Historians call for public accountability from Missouri History Museum

Sign the Petition: http://tinyurl.com/HistoriansPetitionMHM

Background

150328-ferguson-palestineOn March 19th , the panel discussion “Ferguson to Ayotzinapa to Palestine: Solidarity and Collaborative Action” was scheduled to take place at the Missouri History Museum. The panel discussion was intended to illuminate histories of state violence and to be a platform for connecting community activists fighting against oppression. Two days before the event, the museum contacted event organizers and demanded that the subject of Palestine be removed, or that organizers reschedule the event at a different location. This entailed not merely the removal of the mention of Palestine in the name of the event, but the removal of a representative of the local Palestinian community from the panel. As a result of the museum’s demands, all panelists and organizations involved agreed to cancel the event, stage a protest on the steps of the museum, and rescheduled the panel discussion at a different location.

In a public statement on their website, the museum shifted the blame to event organizers stating that “significant” changes had been made to the original proposed event. While the original proposal included only Ayotzinapa and Ferguson, a revision occurring shortly after added the subject of Palestine to the event.  Museum staff agreed to the addition and publicized the event online. Museum staff rationalized their last minute demands to event organizers in email correspondence stating, “The conflict we are running into is the comparison between the events in Ferguson and the actions of the Palestinians. Some people see these events as comparing apples to oranges [emphasis added].” The community activist groups who were a part of the panel see commonalities across their struggles—economic injustice, state violence, and unequal access to resources.

Contrary to the museum’s statements, a Freedom of Information Act Sunshine request revealed that the executive director of the Jewish Community Relations Council (JCRC) emailed the museum president two days before the panel discussion expressing dismay at the event’s content. Within 90 minutes the museum president responded, thanking the JCRC director for bringing the issue to her attention and stated that the museum was contacting event organizers to deliver an ultimatum. The museum, in an effort to placate its critics, is now proposing to organize a moderated panel on Israel and Palestine. They have contacted the JCRC and Anti-Defamation League to assist in planning; they have not contacted the Palestine Solidarity Committee, which was a part of the original panel.

This petition will be delivered to the Missouri History Museum and released to the press during the Organization of American Historians annual meeting, which will be held in St. Louis from April 16th-19th. Please sign the petition to protest the Missouri History Museum’s actions and distribute to your colleagues. Sign the Petition: http://tinyurl.com/HistoriansPetitionMHM

Resources for more information:

Cancellation of panel:

http://www.huffingtonpost.com/peter-hart/palestine-solidarity-cens_b_6909486.html?

Museum Statement: http://mohistory.org/node/56647

Emails between Museum and JCRC: http://mondoweiss.net/2015/03/missouri-palestine-pressure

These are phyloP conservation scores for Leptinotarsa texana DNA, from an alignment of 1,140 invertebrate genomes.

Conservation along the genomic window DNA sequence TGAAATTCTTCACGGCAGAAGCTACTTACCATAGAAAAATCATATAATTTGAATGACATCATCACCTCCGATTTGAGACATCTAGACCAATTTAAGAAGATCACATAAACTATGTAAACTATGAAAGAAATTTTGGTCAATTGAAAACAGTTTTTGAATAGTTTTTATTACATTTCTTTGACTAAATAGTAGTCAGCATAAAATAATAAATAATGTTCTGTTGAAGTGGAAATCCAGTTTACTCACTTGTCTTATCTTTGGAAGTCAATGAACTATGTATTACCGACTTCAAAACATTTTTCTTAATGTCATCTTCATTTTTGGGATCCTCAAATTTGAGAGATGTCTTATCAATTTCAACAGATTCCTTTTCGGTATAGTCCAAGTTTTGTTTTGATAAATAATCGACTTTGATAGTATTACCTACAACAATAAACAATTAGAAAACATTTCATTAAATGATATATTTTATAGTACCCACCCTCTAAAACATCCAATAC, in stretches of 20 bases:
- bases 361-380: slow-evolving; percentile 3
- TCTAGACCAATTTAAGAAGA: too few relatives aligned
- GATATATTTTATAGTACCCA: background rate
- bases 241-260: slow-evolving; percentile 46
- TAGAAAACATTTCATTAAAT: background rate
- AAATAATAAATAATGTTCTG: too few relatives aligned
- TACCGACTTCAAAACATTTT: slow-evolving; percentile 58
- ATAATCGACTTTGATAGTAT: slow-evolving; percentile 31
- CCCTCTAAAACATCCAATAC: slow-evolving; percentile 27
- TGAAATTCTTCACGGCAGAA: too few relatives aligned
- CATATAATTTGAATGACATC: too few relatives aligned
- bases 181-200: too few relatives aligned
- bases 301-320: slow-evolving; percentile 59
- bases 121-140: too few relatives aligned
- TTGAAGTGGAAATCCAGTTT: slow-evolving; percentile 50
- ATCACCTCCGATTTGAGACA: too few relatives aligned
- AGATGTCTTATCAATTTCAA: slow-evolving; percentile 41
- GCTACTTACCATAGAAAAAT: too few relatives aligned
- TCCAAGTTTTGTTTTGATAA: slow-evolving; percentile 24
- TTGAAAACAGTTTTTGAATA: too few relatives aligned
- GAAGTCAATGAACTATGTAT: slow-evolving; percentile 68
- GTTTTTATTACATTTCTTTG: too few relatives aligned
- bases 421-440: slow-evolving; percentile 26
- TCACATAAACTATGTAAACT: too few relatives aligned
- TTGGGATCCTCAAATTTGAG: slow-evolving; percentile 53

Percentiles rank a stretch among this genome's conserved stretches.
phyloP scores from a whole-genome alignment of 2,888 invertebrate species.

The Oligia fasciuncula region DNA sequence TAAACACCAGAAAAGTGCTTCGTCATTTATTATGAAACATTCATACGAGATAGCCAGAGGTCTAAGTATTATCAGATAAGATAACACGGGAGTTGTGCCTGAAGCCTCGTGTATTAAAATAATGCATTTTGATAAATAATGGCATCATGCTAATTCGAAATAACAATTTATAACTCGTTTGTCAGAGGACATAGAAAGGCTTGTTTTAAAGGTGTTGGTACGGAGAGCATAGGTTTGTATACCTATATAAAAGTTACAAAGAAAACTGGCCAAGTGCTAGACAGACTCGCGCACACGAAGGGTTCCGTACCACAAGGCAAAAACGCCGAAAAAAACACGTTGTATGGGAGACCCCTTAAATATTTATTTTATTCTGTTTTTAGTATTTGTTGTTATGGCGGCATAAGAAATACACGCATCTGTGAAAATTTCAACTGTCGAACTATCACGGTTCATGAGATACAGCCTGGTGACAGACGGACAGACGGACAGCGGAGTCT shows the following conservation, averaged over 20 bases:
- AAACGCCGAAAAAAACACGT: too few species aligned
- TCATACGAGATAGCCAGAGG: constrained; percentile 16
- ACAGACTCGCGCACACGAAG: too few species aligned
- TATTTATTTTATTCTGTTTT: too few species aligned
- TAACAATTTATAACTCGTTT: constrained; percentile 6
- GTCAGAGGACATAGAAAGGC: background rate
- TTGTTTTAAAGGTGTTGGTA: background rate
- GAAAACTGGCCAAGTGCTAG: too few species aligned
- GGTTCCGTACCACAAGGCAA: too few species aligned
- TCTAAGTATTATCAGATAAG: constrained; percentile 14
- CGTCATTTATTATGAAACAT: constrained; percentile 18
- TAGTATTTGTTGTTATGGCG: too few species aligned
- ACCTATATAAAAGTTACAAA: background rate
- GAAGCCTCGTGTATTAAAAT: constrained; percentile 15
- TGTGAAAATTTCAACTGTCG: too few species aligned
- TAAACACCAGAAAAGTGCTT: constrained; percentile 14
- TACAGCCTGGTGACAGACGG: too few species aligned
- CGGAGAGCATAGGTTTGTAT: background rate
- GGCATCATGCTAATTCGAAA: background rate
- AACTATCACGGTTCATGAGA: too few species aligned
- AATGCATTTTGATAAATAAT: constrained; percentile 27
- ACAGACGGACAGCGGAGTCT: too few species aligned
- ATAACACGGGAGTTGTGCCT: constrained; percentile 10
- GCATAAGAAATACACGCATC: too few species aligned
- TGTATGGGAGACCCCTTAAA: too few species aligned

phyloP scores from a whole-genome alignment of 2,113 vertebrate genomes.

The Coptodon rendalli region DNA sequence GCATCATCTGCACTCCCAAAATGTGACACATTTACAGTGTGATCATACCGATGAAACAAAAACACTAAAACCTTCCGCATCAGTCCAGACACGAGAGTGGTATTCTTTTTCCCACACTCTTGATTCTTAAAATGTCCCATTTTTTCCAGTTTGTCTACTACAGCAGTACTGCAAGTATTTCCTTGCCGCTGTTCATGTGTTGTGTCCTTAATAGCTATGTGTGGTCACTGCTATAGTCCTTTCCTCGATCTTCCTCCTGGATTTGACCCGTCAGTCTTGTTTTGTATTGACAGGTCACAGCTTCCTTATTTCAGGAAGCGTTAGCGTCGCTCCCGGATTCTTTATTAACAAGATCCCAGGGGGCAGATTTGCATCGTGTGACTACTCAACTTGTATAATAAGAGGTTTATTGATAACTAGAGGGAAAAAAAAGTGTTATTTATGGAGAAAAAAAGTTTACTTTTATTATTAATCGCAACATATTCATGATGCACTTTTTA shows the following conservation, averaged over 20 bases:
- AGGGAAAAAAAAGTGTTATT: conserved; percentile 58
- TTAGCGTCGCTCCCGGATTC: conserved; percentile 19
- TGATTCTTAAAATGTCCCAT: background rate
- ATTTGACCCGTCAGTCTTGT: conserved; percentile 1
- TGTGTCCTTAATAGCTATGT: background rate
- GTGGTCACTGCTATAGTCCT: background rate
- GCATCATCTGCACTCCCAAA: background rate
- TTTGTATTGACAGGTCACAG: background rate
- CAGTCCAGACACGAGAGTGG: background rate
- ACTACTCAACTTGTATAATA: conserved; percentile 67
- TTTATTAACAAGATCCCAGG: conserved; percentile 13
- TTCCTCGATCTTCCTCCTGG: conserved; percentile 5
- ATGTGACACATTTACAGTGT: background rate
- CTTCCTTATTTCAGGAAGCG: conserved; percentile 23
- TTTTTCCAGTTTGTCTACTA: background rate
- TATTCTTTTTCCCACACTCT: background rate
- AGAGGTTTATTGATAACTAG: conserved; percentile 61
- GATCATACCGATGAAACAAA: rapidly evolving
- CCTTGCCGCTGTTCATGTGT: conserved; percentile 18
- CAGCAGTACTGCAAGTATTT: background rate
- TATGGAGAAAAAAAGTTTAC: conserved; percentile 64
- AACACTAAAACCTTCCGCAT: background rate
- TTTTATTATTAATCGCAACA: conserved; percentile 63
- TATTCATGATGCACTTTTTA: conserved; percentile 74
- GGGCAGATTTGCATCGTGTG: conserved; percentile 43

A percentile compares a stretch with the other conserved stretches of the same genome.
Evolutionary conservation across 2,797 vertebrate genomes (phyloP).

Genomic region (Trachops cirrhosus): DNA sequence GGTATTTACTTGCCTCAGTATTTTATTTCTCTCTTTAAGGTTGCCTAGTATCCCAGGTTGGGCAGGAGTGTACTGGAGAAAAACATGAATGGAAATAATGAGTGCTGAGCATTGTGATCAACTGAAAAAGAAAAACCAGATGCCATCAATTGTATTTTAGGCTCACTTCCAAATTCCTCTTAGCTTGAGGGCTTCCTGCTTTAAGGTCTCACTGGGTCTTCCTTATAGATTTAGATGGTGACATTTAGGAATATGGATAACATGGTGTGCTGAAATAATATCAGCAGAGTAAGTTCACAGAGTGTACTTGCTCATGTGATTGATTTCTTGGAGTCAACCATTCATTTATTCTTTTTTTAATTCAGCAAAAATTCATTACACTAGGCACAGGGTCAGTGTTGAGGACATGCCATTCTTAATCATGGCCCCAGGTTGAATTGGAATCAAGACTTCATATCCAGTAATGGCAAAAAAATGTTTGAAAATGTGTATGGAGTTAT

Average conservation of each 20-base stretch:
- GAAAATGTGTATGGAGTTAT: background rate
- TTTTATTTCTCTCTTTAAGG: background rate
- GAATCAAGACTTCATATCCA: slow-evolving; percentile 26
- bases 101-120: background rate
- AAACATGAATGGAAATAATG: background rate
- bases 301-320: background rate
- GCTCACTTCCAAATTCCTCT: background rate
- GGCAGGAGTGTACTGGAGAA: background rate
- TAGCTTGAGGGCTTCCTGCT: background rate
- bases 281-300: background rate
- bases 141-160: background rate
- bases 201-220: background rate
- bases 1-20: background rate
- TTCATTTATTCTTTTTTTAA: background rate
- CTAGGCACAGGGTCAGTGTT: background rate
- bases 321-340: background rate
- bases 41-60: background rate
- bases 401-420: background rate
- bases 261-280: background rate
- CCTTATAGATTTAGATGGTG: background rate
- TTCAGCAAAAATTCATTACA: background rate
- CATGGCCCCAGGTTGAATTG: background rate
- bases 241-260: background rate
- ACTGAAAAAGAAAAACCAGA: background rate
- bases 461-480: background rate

If you are a historian, please sign on to the statement here: http://tinyurl.com/HistoriansPetitionMHM

We, the undersigned historians, voice our opposition to the Missouri History Museum’s demand that the subject of Palestine be excluded from the panel discussion “Ferguson to Ayotzinapa to Palestine: Solidarity and Collaborative Action”.

As academics and educators we are appalled that an institution dedicated to preserving human history would marginalize a people by insisting that they be removed from a previously agreed-upon panel, on specious grounds. The statement released on your website explains your decision as the result of significant changes made to the original proposed panel and that the addition of Palestine “diluted” the panel’s focus. The museum had agreed to the inclusion of Palestine weeks before the event was to take place, had publicized the event, and voiced no concerns over the makeup of the panel until two days before the event.

The museum’s actions violate the basic values of institutions that engage in public education, and contradict the museum’s own mission. Your actions are a practice of censorship. Two of the core values of the museum are civil society and empathy. The bonds of civil society cannot be forged when an institution selectively excludes groups, and empathy cannot emerge when perspectives are silenced. The museum’s integrity is shattered when a closed private network wields control over a public institution.

As a history museum, the expectation placed upon your institution is the elevation of historical perspectives that would otherwise go unheard. Comparative histories, like those of the proposed panel, shed light on historical parallels, which in turn serve to deepen our understanding of global economic, political, and cultural structures. People whose opportunities and choices are tightly constrained by such structures are rarely heard.

The museum’s demand that Palestine be removed from the panel including Ferguson and Ayotzinapa and its subsequent proposal of a panel composed solely of Palestine and Israel is problematic in many ways. Palestinian perspectives should not be restricted to being contextualized by supporters of oppression and occupation.

We demand that the museum institute mechanisms for public accountability and transparent decision-making. As well, we demand that the museum apologize to the organizers of “Ferguson to Ayotzinapa to Palestine: Solidarity and Collaborative Action.”

Sincerely,

Concerned Historians

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